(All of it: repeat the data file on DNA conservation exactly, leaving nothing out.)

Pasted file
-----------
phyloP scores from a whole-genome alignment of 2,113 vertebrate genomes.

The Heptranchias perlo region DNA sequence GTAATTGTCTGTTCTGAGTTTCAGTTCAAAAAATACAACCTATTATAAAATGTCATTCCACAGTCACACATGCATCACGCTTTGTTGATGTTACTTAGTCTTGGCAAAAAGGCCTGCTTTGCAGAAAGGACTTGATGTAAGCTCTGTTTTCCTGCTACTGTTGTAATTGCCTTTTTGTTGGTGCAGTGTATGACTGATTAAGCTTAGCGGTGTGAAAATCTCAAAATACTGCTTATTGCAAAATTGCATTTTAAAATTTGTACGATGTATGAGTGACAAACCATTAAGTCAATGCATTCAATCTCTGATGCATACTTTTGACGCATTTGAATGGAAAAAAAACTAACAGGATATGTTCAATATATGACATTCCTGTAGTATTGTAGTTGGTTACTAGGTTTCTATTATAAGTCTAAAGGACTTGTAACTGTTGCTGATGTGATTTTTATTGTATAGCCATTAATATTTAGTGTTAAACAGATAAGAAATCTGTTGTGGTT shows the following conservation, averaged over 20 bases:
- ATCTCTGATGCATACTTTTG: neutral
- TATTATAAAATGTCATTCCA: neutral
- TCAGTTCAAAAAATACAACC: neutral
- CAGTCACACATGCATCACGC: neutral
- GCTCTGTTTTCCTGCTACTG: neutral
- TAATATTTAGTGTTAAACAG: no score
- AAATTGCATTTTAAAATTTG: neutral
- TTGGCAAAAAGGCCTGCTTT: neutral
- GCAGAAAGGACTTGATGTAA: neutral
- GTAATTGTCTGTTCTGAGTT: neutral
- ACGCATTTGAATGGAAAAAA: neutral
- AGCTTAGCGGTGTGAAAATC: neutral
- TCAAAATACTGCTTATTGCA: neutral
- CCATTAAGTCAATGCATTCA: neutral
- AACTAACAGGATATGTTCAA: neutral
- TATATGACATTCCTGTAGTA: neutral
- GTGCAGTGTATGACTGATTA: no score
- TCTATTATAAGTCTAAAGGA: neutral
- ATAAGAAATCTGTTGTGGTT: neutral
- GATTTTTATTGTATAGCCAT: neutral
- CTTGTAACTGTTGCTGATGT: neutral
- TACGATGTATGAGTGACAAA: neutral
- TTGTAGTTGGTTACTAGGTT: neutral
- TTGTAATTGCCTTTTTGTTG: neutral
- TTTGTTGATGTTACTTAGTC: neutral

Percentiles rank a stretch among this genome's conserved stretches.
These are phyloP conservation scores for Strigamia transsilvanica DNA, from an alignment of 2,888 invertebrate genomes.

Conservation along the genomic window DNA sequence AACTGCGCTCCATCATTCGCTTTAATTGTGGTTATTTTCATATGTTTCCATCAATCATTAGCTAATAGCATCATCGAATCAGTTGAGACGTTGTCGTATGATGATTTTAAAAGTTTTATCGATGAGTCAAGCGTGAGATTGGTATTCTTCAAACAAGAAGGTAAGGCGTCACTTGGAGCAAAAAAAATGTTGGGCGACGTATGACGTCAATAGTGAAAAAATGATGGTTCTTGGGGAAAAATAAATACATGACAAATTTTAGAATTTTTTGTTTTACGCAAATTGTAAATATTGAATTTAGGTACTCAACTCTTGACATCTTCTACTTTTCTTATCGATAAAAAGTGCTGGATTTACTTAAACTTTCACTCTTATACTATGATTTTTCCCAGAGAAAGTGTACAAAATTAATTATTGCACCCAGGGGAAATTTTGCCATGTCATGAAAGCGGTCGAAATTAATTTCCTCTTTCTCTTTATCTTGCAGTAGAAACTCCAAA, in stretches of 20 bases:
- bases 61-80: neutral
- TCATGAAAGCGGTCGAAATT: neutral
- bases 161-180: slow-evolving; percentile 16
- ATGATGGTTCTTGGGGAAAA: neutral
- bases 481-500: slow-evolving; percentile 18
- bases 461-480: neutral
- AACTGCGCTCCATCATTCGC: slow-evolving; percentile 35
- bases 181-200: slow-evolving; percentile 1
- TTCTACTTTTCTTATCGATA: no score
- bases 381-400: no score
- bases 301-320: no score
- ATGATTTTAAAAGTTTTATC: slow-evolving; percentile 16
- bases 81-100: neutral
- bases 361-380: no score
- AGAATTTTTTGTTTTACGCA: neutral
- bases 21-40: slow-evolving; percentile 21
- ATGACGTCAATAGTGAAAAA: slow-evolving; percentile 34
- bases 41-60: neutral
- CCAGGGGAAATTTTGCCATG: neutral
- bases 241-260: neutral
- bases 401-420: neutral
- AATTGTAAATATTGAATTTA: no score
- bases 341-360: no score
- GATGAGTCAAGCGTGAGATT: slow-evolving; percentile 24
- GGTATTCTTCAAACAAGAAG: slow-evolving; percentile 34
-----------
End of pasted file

phyloP scores from a whole-genome alignment of 2,113 vertebrate genomes.

The Heptranchias perlo region DNA sequence GTAATTGTCTGTTCTGAGTTTCAGTTCAAAAAATACAACCTATTATAAAATGTCATTCCACAGTCACACATGCATCACGCTTTGTTGATGTTACTTAGTCTTGGCAAAAAGGCCTGCTTTGCAGAAAGGACTTGATGTAAGCTCTGTTTTCCTGCTACTGTTGTAATTGCCTTTTTGTTGGTGCAGTGTATGACTGATTAAGCTTAGCGGTGTGAAAATCTCAAAATACTGCTTATTGCAAAATTGCATTTTAAAATTTGTACGATGTATGAGTGACAAACCATTAAGTCAATGCATTCAATCTCTGATGCATACTTTTGACGCATTTGAATGGAAAAAAAACTAACAGGATATGTTCAATATATGACATTCCTGTAGTATTGTAGTTGGTTACTAGGTTTCTATTATAAGTCTAAAGGACTTGTAACTGTTGCTGATGTGATTTTTATTGTATAGCCATTAATATTTAGTGTTAAACAGATAAGAAATCTGTTGTGGTT shows the following conservation, averaged over 20 bases:
- ATCTCTGATGCATACTTTTG: neutral
- TATTATAAAATGTCATTCCA: neutral
- TCAGTTCAAAAAATACAACC: neutral
- CAGTCACACATGCATCACGC: neutral
- GCTCTGTTTTCCTGCTACTG: neutral
- TAATATTTAGTGTTAAACAG: no score
- AAATTGCATTTTAAAATTTG: neutral
- TTGGCAAAAAGGCCTGCTTT: neutral
- GCAGAAAGGACTTGATGTAA: neutral
- GTAATTGTCTGTTCTGAGTT: neutral
- ACGCATTTGAATGGAAAAAA: neutral
- AGCTTAGCGGTGTGAAAATC: neutral
- TCAAAATACTGCTTATTGCA: neutral
- CCATTAAGTCAATGCATTCA: neutral
- AACTAACAGGATATGTTCAA: neutral
- TATATGACATTCCTGTAGTA: neutral
- GTGCAGTGTATGACTGATTA: no score
- TCTATTATAAGTCTAAAGGA: neutral
- ATAAGAAATCTGTTGTGGTT: neutral
- GATTTTTATTGTATAGCCAT: neutral
- CTTGTAACTGTTGCTGATGT: neutral
- TACGATGTATGAGTGACAAA: neutral
- TTGTAGTTGGTTACTAGGTT: neutral
- TTGTAATTGCCTTTTTGTTG: neutral
- TTTGTTGATGTTACTTAGTC: neutral

Percentiles rank a stretch among this genome's conserved stretches.
These are phyloP conservation scores for Strigamia transsilvanica DNA, from an alignment of 2,888 invertebrate genomes.

Conservation along the genomic window DNA sequence AACTGCGCTCCATCATTCGCTTTAATTGTGGTTATTTTCATATGTTTCCATCAATCATTAGCTAATAGCATCATCGAATCAGTTGAGACGTTGTCGTATGATGATTTTAAAAGTTTTATCGATGAGTCAAGCGTGAGATTGGTATTCTTCAAACAAGAAGGTAAGGCGTCACTTGGAGCAAAAAAAATGTTGGGCGACGTATGACGTCAATAGTGAAAAAATGATGGTTCTTGGGGAAAAATAAATACATGACAAATTTTAGAATTTTTTGTTTTACGCAAATTGTAAATATTGAATTTAGGTACTCAACTCTTGACATCTTCTACTTTTCTTATCGATAAAAAGTGCTGGATTTACTTAAACTTTCACTCTTATACTATGATTTTTCCCAGAGAAAGTGTACAAAATTAATTATTGCACCCAGGGGAAATTTTGCCATGTCATGAAAGCGGTCGAAATTAATTTCCTCTTTCTCTTTATCTTGCAGTAGAAACTCCAAA, in stretches of 20 bases:
- bases 61-80: neutral
- TCATGAAAGCGGTCGAAATT: neutral
- bases 161-180: slow-evolving; percentile 16
- ATGATGGTTCTTGGGGAAAA: neutral
- bases 481-500: slow-evolving; percentile 18
- bases 461-480: neutral
- AACTGCGCTCCATCATTCGC: slow-evolving; percentile 35
- bases 181-200: slow-evolving; percentile 1
- TTCTACTTTTCTTATCGATA: no score
- bases 381-400: no score
- bases 301-320: no score
- ATGATTTTAAAAGTTTTATC: slow-evolving; percentile 16
- bases 81-100: neutral
- bases 361-380: no score
- AGAATTTTTTGTTTTACGCA: neutral
- bases 21-40: slow-evolving; percentile 21
- ATGACGTCAATAGTGAAAAA: slow-evolving; percentile 34
- bases 41-60: neutral
- CCAGGGGAAATTTTGCCATG: neutral
- bases 241-260: neutral
- bases 401-420: neutral
- AATTGTAAATATTGAATTTA: no score
- bases 341-360: no score
- GATGAGTCAAGCGTGAGATT: slow-evolving; percentile 24
- GGTATTCTTCAAACAAGAAG: slow-evolving; percentile 34